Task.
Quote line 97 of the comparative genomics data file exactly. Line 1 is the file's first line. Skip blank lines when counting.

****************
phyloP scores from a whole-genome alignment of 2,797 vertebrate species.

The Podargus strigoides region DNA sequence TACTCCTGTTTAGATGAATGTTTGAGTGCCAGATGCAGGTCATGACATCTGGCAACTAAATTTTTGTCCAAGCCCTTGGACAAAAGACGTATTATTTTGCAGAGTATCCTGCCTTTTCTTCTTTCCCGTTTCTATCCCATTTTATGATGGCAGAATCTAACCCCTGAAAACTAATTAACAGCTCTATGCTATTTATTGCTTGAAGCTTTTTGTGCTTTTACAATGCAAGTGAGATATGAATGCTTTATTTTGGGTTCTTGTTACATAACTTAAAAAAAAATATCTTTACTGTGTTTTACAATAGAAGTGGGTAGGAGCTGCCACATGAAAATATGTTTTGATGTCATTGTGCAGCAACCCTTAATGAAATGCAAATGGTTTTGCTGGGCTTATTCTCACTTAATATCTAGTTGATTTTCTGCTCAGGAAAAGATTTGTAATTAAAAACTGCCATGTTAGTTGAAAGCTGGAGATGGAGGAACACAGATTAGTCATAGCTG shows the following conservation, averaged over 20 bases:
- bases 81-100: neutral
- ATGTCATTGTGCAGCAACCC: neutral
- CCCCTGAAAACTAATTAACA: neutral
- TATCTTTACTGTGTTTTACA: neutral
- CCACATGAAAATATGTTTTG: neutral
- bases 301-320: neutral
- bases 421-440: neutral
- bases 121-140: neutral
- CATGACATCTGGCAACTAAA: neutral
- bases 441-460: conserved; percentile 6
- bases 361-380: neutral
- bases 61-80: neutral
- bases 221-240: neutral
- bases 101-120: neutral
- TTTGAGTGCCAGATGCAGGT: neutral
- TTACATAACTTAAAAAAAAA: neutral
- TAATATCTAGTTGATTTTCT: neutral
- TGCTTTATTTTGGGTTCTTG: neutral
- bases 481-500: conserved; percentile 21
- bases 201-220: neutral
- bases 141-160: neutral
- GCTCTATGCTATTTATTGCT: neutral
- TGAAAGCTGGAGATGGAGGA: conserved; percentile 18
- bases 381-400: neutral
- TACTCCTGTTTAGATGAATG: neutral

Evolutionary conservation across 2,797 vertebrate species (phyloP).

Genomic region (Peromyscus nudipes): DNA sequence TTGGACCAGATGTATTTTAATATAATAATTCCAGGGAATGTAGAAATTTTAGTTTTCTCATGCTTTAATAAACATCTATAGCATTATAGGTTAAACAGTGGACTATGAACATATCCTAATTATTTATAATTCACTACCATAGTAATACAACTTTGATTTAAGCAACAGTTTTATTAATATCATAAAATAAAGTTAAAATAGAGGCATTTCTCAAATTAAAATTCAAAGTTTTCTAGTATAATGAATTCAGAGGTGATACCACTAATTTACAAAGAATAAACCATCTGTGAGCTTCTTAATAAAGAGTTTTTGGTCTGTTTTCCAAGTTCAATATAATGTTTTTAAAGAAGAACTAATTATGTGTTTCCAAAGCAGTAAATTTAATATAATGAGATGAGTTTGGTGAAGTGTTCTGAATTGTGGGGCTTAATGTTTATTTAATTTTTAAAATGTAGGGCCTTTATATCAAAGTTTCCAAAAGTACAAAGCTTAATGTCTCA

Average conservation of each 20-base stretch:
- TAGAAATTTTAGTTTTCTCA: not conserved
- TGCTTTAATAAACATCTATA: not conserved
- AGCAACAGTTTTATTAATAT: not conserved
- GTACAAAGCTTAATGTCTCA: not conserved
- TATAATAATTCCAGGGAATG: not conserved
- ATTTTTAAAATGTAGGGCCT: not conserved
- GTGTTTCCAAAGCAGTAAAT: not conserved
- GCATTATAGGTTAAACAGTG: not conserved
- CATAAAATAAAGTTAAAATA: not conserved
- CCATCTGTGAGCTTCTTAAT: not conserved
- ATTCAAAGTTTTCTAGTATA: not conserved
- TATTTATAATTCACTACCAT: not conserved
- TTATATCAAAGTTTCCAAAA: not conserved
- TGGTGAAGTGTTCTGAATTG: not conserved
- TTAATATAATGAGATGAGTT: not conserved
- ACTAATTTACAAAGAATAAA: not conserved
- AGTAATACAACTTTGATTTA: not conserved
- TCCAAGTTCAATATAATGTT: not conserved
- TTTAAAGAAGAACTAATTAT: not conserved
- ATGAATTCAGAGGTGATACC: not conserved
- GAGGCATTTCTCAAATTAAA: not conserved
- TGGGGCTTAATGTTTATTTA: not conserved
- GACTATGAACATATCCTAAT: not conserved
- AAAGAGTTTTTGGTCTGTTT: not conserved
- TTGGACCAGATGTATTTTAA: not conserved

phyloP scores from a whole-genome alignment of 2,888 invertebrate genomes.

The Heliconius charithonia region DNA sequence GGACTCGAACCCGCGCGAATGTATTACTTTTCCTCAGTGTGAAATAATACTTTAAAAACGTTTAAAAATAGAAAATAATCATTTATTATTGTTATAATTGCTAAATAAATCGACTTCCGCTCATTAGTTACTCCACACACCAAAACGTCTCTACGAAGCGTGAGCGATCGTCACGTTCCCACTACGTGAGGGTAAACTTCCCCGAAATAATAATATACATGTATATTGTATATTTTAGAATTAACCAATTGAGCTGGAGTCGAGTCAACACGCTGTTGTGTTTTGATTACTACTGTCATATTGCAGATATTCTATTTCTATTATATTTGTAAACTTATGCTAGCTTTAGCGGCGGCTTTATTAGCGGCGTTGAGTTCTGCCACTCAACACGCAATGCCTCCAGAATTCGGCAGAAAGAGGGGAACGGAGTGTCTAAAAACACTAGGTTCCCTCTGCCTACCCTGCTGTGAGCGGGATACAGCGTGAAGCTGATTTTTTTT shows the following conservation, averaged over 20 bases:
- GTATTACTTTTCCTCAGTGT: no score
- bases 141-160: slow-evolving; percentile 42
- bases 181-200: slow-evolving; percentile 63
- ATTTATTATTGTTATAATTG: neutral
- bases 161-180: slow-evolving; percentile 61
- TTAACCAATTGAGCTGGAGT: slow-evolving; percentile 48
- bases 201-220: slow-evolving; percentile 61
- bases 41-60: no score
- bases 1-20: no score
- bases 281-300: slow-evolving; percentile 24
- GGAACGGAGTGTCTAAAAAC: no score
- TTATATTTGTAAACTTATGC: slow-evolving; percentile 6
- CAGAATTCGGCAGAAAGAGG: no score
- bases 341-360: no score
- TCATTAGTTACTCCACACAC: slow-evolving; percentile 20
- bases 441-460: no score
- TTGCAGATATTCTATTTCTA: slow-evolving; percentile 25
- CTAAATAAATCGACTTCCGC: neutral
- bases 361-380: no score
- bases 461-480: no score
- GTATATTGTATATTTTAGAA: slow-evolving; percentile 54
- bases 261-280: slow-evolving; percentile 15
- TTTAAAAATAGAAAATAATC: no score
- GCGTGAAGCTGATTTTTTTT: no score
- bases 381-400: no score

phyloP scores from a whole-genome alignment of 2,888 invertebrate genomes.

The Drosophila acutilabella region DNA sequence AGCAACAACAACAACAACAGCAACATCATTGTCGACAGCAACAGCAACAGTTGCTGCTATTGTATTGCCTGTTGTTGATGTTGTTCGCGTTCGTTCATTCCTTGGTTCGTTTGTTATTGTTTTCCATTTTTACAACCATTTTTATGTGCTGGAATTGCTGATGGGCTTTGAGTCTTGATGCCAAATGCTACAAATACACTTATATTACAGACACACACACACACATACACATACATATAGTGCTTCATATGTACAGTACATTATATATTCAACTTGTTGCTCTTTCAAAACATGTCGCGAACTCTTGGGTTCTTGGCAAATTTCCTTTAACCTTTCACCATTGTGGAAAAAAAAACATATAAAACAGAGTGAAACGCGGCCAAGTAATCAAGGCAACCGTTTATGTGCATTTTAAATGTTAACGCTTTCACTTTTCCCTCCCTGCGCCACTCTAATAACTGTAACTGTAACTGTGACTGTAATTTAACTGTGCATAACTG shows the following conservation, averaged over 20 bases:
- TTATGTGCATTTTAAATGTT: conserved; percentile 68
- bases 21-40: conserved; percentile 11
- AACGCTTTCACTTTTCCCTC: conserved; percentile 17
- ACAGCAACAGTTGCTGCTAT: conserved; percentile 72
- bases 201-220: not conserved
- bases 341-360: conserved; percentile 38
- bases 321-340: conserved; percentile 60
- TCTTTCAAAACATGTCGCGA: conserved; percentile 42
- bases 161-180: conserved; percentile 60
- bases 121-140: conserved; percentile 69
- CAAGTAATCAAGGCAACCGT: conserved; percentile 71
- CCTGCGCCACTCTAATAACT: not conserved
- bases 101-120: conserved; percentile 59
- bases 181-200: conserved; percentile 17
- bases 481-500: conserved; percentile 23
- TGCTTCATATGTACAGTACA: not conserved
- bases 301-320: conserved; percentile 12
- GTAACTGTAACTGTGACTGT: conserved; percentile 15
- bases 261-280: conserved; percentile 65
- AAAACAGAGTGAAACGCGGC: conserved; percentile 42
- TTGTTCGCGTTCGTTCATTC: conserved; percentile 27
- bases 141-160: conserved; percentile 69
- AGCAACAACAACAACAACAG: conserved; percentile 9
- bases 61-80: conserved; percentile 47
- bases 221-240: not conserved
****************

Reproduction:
- bases 101-120: conserved; percentile 59